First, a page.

*This study was selected as one of the top five abstracts submitted to UEG Week 2016

Access the release in German (PDF)
Access the release in English (PDF)

References 

1.    Böhn L, Störsrud S, Liljebo T et al. Diet low in FODMAPs reduces symptoms of irritable bowel syndrome as well as traditional dietary advice: a randomized controlled trial. Gastroenterology 2015;149(6):1399­–1407.

2.    Halmos EP, Power VA, Shepherd SI et al. A diet low in FODMAPs reduces symptoms of irritable bowel syndrome. Gastroenterology 2014;146(1):67–75.

3.    Halmos EP, Christophersen CT, Bird AR et al. Diets that differ in their FODMAP content alter the colonic luminal microenvironment. Gut 2015;64(1):93-100.

4.    Bennet SMP, Böhn L, Störsrud S et al. Multivariate modelling of gut microbial profiles predicts responsiveness to a diet low in FODMAPs. Oral presentation at UEG Week 2016, 15–19 October, Vienna, Austria. Abstract 3474.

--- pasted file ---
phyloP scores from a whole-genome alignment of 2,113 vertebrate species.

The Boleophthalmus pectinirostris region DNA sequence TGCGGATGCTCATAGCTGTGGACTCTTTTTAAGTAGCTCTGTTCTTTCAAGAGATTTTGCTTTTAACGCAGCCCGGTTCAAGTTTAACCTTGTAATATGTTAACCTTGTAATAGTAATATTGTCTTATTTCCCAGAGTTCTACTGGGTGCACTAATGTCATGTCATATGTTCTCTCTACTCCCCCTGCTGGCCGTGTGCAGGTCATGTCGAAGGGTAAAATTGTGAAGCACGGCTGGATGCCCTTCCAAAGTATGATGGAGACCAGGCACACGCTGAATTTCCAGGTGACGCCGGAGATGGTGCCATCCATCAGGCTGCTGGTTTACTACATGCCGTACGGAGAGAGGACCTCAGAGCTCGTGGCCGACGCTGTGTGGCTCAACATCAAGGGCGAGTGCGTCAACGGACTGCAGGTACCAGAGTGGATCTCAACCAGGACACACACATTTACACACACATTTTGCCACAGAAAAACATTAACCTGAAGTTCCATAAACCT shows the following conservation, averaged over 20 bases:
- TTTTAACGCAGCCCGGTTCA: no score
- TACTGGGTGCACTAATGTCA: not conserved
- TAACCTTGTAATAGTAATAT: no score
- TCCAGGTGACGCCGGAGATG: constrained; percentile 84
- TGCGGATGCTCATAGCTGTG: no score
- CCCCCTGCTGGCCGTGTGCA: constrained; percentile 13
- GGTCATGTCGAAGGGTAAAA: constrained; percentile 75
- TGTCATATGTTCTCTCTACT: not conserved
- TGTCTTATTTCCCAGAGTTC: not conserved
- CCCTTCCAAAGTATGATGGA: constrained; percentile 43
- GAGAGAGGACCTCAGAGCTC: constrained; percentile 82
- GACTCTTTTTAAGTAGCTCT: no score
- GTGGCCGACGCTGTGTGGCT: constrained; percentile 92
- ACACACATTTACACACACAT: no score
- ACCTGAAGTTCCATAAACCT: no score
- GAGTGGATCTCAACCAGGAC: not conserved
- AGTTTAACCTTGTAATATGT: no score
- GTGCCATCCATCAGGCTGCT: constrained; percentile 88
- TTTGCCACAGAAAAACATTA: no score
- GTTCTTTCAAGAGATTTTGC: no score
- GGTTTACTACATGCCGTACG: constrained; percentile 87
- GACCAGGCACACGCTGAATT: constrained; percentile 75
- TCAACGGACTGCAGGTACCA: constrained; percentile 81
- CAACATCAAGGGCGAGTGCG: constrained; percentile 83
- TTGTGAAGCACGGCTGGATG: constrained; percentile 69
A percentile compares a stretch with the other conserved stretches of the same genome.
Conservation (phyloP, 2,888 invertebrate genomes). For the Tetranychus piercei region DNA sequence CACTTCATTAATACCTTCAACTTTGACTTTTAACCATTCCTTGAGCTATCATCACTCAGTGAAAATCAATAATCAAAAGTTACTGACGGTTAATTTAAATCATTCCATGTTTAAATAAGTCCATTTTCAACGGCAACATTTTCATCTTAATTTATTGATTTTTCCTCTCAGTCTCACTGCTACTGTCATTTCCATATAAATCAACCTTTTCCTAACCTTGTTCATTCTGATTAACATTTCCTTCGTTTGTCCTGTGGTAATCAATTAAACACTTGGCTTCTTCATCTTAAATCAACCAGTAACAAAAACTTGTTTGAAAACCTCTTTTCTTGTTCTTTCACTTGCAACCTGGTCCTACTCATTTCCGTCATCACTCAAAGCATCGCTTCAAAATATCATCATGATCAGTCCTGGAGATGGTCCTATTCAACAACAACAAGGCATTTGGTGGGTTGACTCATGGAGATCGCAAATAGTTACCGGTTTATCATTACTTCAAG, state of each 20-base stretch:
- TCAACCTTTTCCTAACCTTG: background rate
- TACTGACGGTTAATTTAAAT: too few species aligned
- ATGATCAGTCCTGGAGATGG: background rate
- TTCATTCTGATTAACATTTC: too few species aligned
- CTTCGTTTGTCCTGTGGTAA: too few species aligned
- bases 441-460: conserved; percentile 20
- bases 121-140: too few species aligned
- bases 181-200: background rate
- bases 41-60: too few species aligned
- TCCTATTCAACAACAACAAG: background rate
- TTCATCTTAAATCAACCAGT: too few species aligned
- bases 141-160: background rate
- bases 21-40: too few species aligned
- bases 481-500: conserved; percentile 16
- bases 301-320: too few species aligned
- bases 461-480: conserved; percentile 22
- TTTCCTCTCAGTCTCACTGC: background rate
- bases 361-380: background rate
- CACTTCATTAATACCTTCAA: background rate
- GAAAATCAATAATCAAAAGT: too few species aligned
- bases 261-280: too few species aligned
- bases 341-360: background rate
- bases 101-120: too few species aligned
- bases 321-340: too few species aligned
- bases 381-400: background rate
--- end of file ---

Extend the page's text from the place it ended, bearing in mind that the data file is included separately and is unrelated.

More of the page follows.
Notes to Editors

For further information, or to arrange an interview with Dr Sean Bennet, please contact Luke Paskins on +44 (0)1444 811099 or media@ueg.eu

About Dr Sean Bennet

Dr Bennet is from the Department of Internal Medicine at the University of Gothenburg, Sweden. His study on gut microbial profiles and low-FODMAP diets has been selected as one of the top five abstracts submitted to UEG Week Vienna 2016: https://www.ueg.eu/awards-grants/ueg-week-awards/top-abstract-prize/

About Professor Hans Törnblom

Professor Törnblom is a member of the UEG Public Affairs Committee and is an Associate Professor at the Institute of Medicine, Sahlgrenska Academy, University of Gothenburg, Sweden.